BRIEF DESCRIPTION OF THE DRAWINGS

FIG. 1(a)-(d) illustrates a variety of cross-sectional shapes for seals or gaskets according to the present invention.

DETAILED DESCRIPTION OF THE PREFERRED EMBODIMENT

The present invention relates to a seal or gasket which can be employed in a variety of environments, preferably in the electronics and computer industry. In particular, the gasket or seal of the present invention consists of an elastomeric material having a desired shape and which has a layer of parylene coated on the outer surface thereof.

The elastomeric material which can be employed within the present invention includes those elastomers which are known in the art, preferably, a silicone elastomer, nitrile elastomers, natural rubbers, fluorocarbon elastomers, styrene butadiene elastomers, ethylene-propylene elastomers, polyurethanes, neoprenes, polyacrylate elastomers, ethyl acrylates, fluorosilicone elastomers, highly saturated nitrile elastomers, and carboxylated nitrile elastomers, more preferably silicone elastomers. Mixtures of these elastomer, e.g., a mixture of natural rubber and styrene butadiene elastomers, can also be employed.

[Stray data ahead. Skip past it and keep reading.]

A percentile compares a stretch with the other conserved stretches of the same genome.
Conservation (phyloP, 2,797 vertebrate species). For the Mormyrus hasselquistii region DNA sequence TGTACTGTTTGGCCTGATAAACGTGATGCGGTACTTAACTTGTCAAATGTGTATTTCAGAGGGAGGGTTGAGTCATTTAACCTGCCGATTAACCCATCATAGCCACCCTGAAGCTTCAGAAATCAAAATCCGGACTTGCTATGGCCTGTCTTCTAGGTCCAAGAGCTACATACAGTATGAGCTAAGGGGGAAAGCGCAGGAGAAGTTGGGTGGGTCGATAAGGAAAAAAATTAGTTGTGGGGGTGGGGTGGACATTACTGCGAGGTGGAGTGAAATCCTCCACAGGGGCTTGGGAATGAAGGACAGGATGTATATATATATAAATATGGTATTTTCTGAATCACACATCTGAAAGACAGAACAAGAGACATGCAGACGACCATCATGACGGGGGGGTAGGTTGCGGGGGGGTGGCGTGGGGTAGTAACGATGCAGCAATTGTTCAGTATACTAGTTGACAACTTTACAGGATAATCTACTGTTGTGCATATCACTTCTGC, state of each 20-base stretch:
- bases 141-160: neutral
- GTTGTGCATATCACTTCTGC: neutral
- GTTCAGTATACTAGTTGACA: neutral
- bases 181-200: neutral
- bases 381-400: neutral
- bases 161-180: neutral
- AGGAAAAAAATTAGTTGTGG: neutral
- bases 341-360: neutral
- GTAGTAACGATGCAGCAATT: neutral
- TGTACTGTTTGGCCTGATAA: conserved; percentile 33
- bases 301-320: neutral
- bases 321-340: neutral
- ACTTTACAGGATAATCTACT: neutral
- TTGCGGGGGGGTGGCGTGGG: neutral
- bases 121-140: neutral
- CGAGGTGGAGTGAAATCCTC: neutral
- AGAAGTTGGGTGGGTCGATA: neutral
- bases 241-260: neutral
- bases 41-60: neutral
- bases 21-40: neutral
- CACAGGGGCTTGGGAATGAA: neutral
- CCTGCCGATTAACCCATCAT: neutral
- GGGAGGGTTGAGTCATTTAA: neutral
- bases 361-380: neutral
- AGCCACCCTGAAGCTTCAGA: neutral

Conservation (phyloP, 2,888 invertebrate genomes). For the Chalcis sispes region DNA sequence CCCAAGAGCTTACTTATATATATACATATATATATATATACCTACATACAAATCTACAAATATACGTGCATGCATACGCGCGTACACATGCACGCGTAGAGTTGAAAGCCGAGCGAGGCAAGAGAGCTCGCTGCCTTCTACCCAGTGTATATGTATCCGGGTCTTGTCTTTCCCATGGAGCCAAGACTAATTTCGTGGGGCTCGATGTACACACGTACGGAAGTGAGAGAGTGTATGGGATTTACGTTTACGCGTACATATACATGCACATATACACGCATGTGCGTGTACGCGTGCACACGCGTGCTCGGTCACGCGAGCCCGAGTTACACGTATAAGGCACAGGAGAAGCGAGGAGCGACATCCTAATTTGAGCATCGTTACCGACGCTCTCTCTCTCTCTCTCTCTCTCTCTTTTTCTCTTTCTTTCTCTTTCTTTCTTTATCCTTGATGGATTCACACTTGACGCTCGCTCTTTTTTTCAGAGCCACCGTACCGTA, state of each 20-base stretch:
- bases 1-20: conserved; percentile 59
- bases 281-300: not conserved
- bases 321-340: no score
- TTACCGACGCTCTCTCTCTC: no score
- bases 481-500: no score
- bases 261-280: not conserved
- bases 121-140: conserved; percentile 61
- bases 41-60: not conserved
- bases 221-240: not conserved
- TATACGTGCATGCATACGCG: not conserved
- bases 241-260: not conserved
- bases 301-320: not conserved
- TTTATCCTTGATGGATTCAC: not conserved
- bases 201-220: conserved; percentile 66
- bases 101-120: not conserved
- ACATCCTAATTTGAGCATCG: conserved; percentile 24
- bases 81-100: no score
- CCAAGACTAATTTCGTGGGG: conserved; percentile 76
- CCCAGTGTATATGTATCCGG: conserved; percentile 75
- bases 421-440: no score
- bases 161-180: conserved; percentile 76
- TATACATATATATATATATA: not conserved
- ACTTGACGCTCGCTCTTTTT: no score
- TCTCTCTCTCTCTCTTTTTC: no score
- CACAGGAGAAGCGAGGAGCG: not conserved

However, it is important to recognize that the selection of the elastomeric material to be employed is based upon the desired end use of the seal or gasket.

The shape and size of the gasket to be employed within the present invention is not critical as long as it can be effectively employed in the desired environment. However, the use of parylene allows for the uniform coating of gaskets having intricate shapes. See, for example, the shape illustrated by FIG. 1(d).

Other, typical shapes for the cross-section of the gasket include those illustrated in FIG. 1(a)-(c).